compassion cropped


No one wanted to touch him.  He was bleeding on the side of the road, moaning in pain.  A victim of a band of thieves left to die in the blistering sun.  No companion along on the journey to help fight off the thieves or help bind up his wounds.  People saw him, they walked by him on the other side of the road, his own countrymen to be exact.  His own countrymen that were supposed to be of the religious elite.  They spoke about obeying the law, but their lives were a different story.  So they passed on with a sideways glance and a desire to keep themselves clean.  The situation seemed rather hopeless for this poor injured man left to die on the side of the road, until a foreigner approached.  “…When he saw him, he had compassion.”  (Luke 10:33).  This foreigner knelt down and tended the wounds and placed him on his donkey and took him to an inn to be cared for, paying completely and generously for the injured man’s stay.  Jesus tells us “You go, and do likewise.” (Luke 10:37).


Have you had the opportunity to do likewise?  I have cried with friends and they have cried with me.  This is the feeling of compassion.  The “sympathetic pity and concern for the misfortunes and sufferings of others accompanied by a desire to alleviate the suffering.” ( But have you gone out of your way to such an extent as this Good Samaritan did? Let me tell you my story.


One early morning, I was coming home from the grocery store.  (If you go at 6 a.m. you do not have to deal with all the crowds and this task gets accomplished much more quickly).  I had just made a left turn when the car in front of me ran off the road and plowed into a tree.  I stopped my car, called 911, and got out to make sure this woman was okay.  She was able to get out of her car too and assured me she was okay.  She began to tell me her story. She had recently gotten married and moved to the area and did not know anyone and her husband was at work and she was afraid to tell him about the accident.  She was very distraught. I had a car full of groceries that needed to be taken care of, so I told her I would go home and put away my groceries and come back to help her.  By the time I returned the tow truck had arrived so I waited with her while they loaded her car.  I took her home…which was 30 minutes away.  She was still so upset even as we drove home about making sure she got to her next job so I assured her I would drive her to her next job.  She wanted to go home and get changed quickly for that job.  So I sat in her kitchen… and waited… and waited…and waited.  I am not the most patient person and I did have my own job that I needed to get to. She decided she needed a shower, not just a quick change of her clothes.  On the way to her job (another 30 minutes away), she wanted to stop for coffee.  So we stopped…she didn’t even offer to buy me one.   By the time I got her to work, my entire morning was gone and I still needed get to my own job.  I struggled with my attitude and her ungrateful and “take advantage” attitude.  I had compassion at the beginning of the journey, but it soon turned to impatience and frustration the more ungrateful and self-centered she became.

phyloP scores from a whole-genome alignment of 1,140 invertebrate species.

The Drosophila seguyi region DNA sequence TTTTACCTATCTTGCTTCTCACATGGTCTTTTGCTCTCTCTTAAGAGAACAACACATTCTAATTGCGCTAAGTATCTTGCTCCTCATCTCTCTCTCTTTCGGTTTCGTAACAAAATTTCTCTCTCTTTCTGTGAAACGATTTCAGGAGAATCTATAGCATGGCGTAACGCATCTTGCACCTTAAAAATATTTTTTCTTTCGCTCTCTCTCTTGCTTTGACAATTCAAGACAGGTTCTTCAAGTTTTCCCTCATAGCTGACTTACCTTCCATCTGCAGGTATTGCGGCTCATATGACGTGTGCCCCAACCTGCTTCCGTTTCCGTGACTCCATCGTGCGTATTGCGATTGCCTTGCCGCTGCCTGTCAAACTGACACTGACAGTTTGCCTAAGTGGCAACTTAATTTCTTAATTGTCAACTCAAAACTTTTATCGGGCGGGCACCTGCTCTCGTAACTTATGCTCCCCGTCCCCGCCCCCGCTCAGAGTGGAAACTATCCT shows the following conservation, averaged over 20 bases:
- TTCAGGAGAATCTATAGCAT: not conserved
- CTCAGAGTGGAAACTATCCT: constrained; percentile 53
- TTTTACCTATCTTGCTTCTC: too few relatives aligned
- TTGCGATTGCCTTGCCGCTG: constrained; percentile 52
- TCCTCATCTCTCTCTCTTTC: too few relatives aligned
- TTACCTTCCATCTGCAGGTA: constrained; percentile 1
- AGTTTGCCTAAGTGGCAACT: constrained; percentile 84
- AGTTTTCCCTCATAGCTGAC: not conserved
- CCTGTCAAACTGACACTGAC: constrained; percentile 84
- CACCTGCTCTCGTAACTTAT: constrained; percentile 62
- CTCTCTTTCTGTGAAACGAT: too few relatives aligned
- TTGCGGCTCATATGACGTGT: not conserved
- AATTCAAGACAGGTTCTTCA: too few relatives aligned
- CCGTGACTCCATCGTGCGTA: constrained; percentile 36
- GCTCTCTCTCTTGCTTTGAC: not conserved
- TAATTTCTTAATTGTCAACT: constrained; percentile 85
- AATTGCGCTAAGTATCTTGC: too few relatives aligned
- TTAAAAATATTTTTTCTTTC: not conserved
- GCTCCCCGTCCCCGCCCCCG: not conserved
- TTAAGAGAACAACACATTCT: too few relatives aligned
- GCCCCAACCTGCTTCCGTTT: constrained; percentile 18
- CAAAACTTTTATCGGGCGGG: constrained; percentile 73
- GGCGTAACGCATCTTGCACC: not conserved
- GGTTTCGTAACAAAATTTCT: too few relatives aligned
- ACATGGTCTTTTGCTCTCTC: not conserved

In the parable of the Good Samaritan, God does not say anything about the receiver of our compassion.  He only says we are to go and do likewise.  Jesus reminds us in Matthew 25:40 “Truly, I say to you, as you did it to one of the least of these my brothers, you did it to me.” I was reminded of this throughout my journey with this women, yet I was shocked by her attitude of entitlement. Obviously, God still has some work to do in my heart.  At Christmas, it is easy to be compassionate and givers of good gifts.  Tis the season, but we must remember that if it were not for the compassion of our Savior there would be no reason to celebrate this season.  How many times am I ungrateful to my Savior for what He has done for me, the self-sacrificing compassion He had for me?  May you have a Merry Christmas!


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